Washington: Interior Secretary Ryan Zinke, who is facing federal investigations into his travel, political activity and potential conflicts of interest, will leave the administration at year's end, President Donald Trump said on Saturday.

Trump, in tweeting Zinke's departure, said the former Montana congressman "accomplished much during his tenure" and that a replacement would be announced next week. The Cabinet post requires Senate confirmation.



Zinke is leaving weeks before Democrats take control of the House, a shift in power that promised to intensify probes into his conduct. His departure comes amid a staff shake-up as Trump heads into his third year in office. The president on Friday named White House budget director Mick Mulvaney as his next chief of staff.

Zinke, 57, played a leading part in Trump's efforts to roll back environmental regulations and promote domestic energy development. When he recently travelled to survey damage from California's wildfires, Zinke echoed Trump's claims that lax forest management was to blame in the devastation.

He pushed to develop oil, natural gas and coal beneath public lands in line with the administration's business-friendly aims. But Zinke has been dogged by ethics probes, including one centred on a Montana land deal involving a foundation he created and the chairman of an energy services company that does business with the Interior Department.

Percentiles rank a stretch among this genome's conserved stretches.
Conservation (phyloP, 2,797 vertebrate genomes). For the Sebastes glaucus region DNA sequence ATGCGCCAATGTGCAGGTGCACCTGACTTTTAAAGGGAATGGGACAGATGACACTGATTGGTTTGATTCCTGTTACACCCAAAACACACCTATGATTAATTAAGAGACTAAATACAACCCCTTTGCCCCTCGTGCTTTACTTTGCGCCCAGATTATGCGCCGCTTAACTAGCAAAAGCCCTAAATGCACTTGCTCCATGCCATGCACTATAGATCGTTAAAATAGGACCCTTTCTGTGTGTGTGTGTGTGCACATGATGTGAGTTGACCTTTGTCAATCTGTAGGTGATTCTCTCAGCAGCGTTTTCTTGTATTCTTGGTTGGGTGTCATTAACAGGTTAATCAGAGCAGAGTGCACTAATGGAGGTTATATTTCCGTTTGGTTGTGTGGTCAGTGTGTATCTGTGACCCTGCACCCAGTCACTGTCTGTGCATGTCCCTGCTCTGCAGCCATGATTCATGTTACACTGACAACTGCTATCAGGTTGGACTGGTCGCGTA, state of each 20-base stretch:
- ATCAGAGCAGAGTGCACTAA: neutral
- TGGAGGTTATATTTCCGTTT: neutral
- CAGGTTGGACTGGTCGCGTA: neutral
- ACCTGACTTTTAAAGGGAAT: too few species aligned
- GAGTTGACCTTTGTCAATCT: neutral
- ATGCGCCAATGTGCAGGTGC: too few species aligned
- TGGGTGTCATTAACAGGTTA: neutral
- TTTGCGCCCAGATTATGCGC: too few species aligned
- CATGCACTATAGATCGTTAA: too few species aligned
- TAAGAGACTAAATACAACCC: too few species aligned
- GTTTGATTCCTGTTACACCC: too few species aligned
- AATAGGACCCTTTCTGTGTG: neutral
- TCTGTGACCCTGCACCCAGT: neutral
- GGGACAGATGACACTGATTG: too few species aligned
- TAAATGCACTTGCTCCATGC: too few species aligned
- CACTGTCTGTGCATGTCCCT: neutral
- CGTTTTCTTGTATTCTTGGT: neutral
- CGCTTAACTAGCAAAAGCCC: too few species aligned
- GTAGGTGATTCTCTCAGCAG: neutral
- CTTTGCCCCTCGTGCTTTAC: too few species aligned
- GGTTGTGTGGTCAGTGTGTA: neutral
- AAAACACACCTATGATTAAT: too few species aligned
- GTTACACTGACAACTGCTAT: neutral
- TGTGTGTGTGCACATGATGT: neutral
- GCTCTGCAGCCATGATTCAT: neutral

Investigators also are reviewing Zinke's decision to block two tribes from opening a casino in Connecticut and his redrawing of boundaries to shrink a Utah national monument.

Zinke has denied wrongdoing.

The Associated Press reported last month that the department's internal watchdog had referred an investigation of Zinke to the Justice Department.

AP

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Biden Team Floats Beto O’Rourke As VP Running Mate For 2020

Democrats could see a Biden-O’Rourke ticket in the 2020 election.

Joe Biden’s friends and advisers are floating the idea of tapping Beto O’Rourke as a potential running mate in the 2020 presidential election. The former Vice President hasn’t announced official plans to run, but if he does, his team has suggested the Texas Democrat as a way to capture the younger voices in the party, reports the Associated Press.

Joe Biden, 76, is concerned that he may be considered too old to run for president in a party that is hungering for a younger point of view. At his age, he would be the oldest person ever elected president, three years older than when Reagan was re-elected. To help alleviate the concerns, Biden’s team has suggested that the former Vice President tap the 46-year-old Texas representative as his running mate because he has fired up the progressive, and often younger, wing of the party.